(17) Let not thine heart envy sinners: but be thou in the fear of the LORD all the day long.
(18) For surely there is an end; and thine expectation shall not be cut off.
The conflict that existed between Jacob and his brother Esau is a classic case of sibling rivalry. Esau was an outdoorsman who loved to hunt and was favored by his father. Jacob was more of a momma’s boy who stayed close to home and was favored by his mother. Esau was a man who lived in the moment. Jacob was more of a strategist who was always playing the long game.
Pragmatist v. Strategist
In Genesis 25:29, we see Jacob and Esau in characteristic roles. Jacob is home, making soup and Esau is coming in from the field, either after a failed hunt or a long day of working the family farm. Whatever the case, we can tell from the exchange between the two brothers that Esau was “hangry,” and where Esau was just looking for a meal, Jacob saw an opportunity and took advantage of his brother’s tired and hungry state.
Dude, Are You Serious Right Now?
And Esau said to Jacob, Feed me, I pray thee, with that same red pottage; for I am faint: therefore was his name called Edom. (Genesis 25:30)
As a result of this seemingly insignificant exchange, Esau’s nickname was reaffirmed. People who knew him called him “Red.” They say you earn a nickname. In Esau’s case, it cost him everything. Knowing his brother wanted something to eat and that he was a man driven by his passions, Jacob put a price tag on what should have been a free meal:
And Jacob said, Sell me this day thy birthright. (Genesis 25:31)
Driven by his passions, Esau could only see his immediate need and exaggerated his state:
And Esau said, Behold, I am at the point to die: and what profit shall this birthright do to me? (Genesis 25:32)
To put this whole conversation in more current terms, we could see it this way:
Esau: “Sell you my birthright? Dude, are you serious right now? I’m starving! Sure. Whatever. You have the birthright. What good is that to me now. Just give me some soup!”
Jacob: “Swear it to me. Give me your word that your birthright is mine now.”
Esau: [Angry and frustrated] “Ya! Sure! The birthright is yours. Soup! NOW!”
I can imagine that when Jacob finally held out that bowl of red soup that Esau snatched it from him and ate the soup like a ravenous animal, completely unaware of the consequences of that brief exchange. Scripture sums it up for him: “Esau despised his birthright.”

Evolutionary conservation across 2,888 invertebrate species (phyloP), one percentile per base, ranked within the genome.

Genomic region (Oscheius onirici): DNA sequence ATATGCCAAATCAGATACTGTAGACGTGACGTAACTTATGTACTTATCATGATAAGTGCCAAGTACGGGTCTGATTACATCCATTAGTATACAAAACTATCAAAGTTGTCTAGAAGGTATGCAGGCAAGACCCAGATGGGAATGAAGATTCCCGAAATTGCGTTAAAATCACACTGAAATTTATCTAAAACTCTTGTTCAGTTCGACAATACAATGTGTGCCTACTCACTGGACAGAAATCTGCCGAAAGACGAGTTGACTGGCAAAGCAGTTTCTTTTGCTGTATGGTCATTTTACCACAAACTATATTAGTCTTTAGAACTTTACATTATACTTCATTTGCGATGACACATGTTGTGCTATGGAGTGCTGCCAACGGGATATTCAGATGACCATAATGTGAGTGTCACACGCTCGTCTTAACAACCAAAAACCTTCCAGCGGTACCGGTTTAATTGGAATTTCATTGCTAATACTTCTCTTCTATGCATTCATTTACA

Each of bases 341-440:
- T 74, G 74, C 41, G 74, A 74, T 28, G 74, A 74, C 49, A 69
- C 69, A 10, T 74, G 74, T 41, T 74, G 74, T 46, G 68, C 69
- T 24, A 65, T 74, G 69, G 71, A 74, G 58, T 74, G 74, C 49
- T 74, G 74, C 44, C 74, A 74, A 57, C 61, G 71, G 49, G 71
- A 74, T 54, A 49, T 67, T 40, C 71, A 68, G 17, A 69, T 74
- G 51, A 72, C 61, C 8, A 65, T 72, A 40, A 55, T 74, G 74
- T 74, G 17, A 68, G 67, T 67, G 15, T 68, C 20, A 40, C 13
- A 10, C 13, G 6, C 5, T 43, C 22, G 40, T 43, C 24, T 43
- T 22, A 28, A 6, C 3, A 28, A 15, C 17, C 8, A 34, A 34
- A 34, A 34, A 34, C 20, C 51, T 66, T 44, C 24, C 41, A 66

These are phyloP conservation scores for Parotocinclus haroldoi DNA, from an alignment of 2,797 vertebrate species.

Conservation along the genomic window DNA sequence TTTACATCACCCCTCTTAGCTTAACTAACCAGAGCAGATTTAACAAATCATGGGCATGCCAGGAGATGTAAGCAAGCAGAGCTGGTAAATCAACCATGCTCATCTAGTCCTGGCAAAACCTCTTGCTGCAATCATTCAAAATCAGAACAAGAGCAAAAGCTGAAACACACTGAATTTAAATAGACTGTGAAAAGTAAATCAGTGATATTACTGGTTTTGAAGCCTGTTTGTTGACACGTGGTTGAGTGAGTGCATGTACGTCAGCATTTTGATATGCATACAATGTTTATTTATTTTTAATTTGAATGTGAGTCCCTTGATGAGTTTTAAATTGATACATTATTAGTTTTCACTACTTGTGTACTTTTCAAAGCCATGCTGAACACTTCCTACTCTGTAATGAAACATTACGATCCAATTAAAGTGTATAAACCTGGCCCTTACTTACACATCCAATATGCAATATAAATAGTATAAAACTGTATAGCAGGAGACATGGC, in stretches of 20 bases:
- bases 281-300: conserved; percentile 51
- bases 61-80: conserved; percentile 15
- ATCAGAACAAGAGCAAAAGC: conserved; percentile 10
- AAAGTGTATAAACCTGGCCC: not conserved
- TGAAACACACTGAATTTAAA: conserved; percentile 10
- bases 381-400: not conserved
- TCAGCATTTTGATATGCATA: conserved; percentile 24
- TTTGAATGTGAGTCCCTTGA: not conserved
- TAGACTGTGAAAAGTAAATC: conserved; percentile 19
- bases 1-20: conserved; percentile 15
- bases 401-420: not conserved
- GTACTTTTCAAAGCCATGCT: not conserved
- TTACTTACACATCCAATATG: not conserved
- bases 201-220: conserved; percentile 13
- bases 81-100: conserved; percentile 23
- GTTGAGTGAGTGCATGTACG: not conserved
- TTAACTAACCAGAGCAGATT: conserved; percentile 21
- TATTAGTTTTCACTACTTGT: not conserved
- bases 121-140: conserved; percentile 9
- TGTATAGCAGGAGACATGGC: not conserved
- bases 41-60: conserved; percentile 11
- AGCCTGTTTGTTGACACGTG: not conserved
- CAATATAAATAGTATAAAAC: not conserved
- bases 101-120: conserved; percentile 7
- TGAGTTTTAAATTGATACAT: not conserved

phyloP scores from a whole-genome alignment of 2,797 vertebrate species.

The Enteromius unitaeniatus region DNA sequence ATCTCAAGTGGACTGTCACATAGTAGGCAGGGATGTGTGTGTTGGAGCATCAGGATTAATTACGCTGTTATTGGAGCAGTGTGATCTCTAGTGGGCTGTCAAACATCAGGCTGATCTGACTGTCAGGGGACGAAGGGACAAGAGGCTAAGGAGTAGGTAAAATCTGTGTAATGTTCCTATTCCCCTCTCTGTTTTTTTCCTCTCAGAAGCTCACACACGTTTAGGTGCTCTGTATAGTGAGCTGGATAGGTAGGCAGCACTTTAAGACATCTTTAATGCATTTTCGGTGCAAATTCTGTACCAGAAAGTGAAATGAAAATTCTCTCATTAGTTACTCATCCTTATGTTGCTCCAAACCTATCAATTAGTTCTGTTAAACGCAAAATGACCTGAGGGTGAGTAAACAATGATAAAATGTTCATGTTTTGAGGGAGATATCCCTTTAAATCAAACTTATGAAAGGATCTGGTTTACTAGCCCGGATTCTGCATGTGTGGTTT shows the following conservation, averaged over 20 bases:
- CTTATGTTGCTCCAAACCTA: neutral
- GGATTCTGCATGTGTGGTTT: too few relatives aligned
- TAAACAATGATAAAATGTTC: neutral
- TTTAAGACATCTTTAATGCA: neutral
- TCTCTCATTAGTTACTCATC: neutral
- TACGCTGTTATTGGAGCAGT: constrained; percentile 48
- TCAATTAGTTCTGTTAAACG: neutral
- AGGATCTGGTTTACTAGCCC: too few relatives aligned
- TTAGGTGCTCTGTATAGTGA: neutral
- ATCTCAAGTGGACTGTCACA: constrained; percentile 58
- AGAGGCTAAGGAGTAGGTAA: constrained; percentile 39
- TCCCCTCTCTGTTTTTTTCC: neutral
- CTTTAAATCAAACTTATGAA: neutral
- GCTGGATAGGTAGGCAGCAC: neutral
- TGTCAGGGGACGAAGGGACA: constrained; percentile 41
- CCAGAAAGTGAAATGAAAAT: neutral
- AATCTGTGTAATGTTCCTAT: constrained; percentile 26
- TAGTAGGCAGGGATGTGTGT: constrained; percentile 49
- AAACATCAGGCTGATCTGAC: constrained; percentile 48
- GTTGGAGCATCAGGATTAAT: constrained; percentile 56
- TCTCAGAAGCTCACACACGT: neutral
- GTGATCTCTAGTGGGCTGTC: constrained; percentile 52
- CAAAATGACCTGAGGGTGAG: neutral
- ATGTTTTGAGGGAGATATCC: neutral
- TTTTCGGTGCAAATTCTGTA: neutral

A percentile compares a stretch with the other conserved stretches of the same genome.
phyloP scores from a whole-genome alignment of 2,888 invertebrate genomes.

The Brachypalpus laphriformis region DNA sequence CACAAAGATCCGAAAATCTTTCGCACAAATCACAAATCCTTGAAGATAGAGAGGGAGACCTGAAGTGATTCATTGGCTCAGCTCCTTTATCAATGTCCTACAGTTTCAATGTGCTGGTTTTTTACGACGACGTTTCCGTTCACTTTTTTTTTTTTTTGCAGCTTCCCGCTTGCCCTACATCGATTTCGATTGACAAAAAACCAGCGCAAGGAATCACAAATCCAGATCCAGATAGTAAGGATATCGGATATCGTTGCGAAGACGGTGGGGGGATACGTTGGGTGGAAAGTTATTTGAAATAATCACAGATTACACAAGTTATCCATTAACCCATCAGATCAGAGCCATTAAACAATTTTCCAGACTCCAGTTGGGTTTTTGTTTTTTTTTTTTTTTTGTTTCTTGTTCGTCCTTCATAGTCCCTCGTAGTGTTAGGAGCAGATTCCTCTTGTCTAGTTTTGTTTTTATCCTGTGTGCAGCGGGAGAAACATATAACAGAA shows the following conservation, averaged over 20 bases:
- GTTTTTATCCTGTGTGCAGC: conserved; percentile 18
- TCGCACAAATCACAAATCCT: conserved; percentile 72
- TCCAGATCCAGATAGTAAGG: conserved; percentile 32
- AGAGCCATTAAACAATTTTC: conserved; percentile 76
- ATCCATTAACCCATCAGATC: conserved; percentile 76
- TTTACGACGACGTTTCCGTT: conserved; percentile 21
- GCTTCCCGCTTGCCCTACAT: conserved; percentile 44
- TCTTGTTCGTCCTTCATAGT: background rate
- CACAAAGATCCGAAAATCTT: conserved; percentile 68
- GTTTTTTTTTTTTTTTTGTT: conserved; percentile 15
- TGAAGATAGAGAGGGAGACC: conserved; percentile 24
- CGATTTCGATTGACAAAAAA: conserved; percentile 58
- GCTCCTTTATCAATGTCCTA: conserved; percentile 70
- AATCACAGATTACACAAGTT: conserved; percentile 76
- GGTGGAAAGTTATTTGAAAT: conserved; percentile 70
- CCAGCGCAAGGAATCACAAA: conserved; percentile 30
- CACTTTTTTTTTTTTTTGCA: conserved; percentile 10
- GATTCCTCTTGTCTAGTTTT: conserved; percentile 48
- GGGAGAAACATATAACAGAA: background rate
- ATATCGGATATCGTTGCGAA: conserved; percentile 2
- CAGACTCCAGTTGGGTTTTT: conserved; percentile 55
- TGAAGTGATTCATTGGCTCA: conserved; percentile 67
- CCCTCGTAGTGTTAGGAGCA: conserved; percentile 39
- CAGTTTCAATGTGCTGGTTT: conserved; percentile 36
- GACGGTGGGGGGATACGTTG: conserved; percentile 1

What’s the Big Deal? What’s in a Birthright?
While it seems a minor concern to modern readers, in Jacob’s day the birthright meant everything. From it, he gained his father’s superior blessing. That blessing, coming from a patriarch chosen by God Himself had prophetic power and consequences. The blessing was not just a bunch of well-wishes. What was pronounced in those blessings had the power of God behind them, meaning these things were actually carried out. The birthright also gave Jacob the leadership position over the family after their father Isaac died. To put it another way, with the birthright in his possession, Jacob inherited the bulk of the family estate along with all the promises of God attached.
Esau failed to see the value in the birthright that was literally his right by birth. He threw it away to fill his belly because one time he was really hungry just for something to eat.
We’re All Just One Dumb Decision Away from Messing up the Rest of Our Lives
In a moment of hunger, Esau changed the trajectory not only of his own life but the lives of generations that would follow after him. After blessing Jacob, Isaac could only promise Esau a life that was subordinate to his younger brother. It was not an entirely bad life, but it would be one forever branded by the phrase: “What could have been.”
Jacob was not innocent. He conned his brother out of his birthright and later, with the aid of his mother, he would deceive Isaac into giving him his blessing. (Genesis 27) That action would force him into twenty-years of self-exile away from his family and in servitude to an equally conniving uncle. Or he could have just trusted his circumstances to God. Eventually, he would learn that, but not without suffering.
So, What’s the Big “So what?”
The troubles that both Jacob and Esau suffered were avoidable had they simply both feared God and continued on His path for them.
“…Be thou in the fear of the LORD all the day long. For surely there is an end, and thine expectation shall not be cut off.”
Jacob was playing the long game, but even he was caught up in the moment in that argument over a bowl of soup. He understood the importance of God’s blessing, but he took that moment with Esau to try to “help” God by orchestrating events in his favor.
We’re all prone to trying to “help” God work out His plans for us because of a lack of faith in Him. We have to remember that God already has the long view of our lives in His sight. We need to trust that God knows what He’s doing when it comes to our lives and all of its details. All we can see is what is in front of us and life consists of more than just what’s in front of us.